NEWS AND VIEWS: You must have heard about the dramatic and tragic collapse of the apartment building called Champlain Towers South Condo near Miami beach. Several days ago, the news said that there were 159 people missing but as the days go by we expect more and more victims to be discovered of which there are currently 11 at the latest report. So currently we know that 11 people have died and there will be more. It happened at night when people were asleep.
The management of this apartment block allow therapy pets which must include cats and dogs. We are not told how many therapy pets lived in the block. Stories are emerging of missing pets. For example, Susana Alvarez said that she wished she had run back to collect her cat, Mia, as she raced out of the apartment building. There must’ve been some sort of warning for her to be able to escape.
She said that she thought the building was being bombed and that she was terrified but she now regrets not going back to collect her cat. She said: “If I hadn’t been so scared, in hindsight, I would have gone back in to get her, but I was terrified.”
Mia was a four-year-old, 10-pound, grey striped tabby cat. I’ve used the past tense because I feel I have to. They are not going to find anybody or any animal alive in that squashed mass of concrete which is incredibly sad. It is a question of how many where in the building when it collapsed. How many more escaped?
A Facebook page has been set up providing support and allowing people to communicate between themselves in order to self-help. It’s called the: Champlain South Surfside Building Collapse, Rescue and Resources. If you click on the link will be taken to the page. Note: links like this eventually stop working over time. If it is broken, I apologise.
Another report regarding a therapy cat has emerged. A black-and-white cat named Coco is also missing. Berkowitz of the Friends of Miami Animals Foundation in an interview with the New York Post said that there are a number of families who are yet to be reunited with their pets. Multiple sweeps have been made of the building by rescue crews with, as I understand it, no signs of life.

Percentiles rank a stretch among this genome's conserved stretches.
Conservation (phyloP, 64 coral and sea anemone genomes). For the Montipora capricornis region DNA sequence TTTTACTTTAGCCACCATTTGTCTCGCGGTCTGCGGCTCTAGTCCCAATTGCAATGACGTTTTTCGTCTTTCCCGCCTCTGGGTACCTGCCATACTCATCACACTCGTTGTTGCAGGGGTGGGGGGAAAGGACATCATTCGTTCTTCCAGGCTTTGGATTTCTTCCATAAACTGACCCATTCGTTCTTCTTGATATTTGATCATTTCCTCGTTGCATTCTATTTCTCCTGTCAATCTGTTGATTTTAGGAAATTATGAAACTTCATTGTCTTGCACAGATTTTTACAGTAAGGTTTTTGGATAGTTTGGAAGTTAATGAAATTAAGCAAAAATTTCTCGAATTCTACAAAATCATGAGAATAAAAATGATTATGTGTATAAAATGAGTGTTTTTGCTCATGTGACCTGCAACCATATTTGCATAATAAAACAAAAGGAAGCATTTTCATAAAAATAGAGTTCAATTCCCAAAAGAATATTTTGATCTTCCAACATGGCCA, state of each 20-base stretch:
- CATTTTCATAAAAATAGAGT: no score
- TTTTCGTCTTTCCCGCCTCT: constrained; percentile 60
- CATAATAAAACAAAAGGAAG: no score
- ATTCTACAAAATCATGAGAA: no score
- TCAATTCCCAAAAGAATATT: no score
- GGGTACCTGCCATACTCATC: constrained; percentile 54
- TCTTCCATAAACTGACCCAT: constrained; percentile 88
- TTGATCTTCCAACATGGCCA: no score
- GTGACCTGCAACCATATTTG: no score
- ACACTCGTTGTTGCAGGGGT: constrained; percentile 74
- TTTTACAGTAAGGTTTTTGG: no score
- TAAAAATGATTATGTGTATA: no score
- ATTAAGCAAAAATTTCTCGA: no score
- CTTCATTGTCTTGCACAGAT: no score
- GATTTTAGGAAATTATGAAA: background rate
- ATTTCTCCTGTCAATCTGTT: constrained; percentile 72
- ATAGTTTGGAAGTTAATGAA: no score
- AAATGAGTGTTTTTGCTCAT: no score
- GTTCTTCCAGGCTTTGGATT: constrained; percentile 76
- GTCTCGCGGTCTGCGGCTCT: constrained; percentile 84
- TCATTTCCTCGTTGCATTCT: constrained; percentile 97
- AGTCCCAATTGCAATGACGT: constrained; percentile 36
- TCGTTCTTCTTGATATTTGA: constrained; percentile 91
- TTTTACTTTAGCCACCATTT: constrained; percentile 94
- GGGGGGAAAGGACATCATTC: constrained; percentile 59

Berkowitz said that as is usual under these circumstances, humans take priority and that: “They are not going to be airlifting dogs and cats when there are people that may be alive under the debris.”
Well, I disagree with her because if rescue teams are going through the rubble, they going to be looking for any signs of life whether it is from an animal or a person. They’re not going to discover an animal that might be alive and then just ignore the animal and move onto the next stage. They are going to rescue that animal and then move onto the next stage. It is not a question of picking and choosing who you’re going to rescue from this pile of rubble. You’re going to rescue any creature human or animal which is alive. That’s my little rant for the day.
The New York Post says that if a resident is looking for their pet, it is recommended that they reach out directly to the ‘Family Center’. I don’t know what that is but I’m reporting on it in case somebody reads this.
Alvarez is still looking and she said that she goes every day that the command centre to talk about her lost cat with as many people as possible to make sure that they know that she is there. Alvarez said: “If Mia has to die, let it be smoke and not hunger.”
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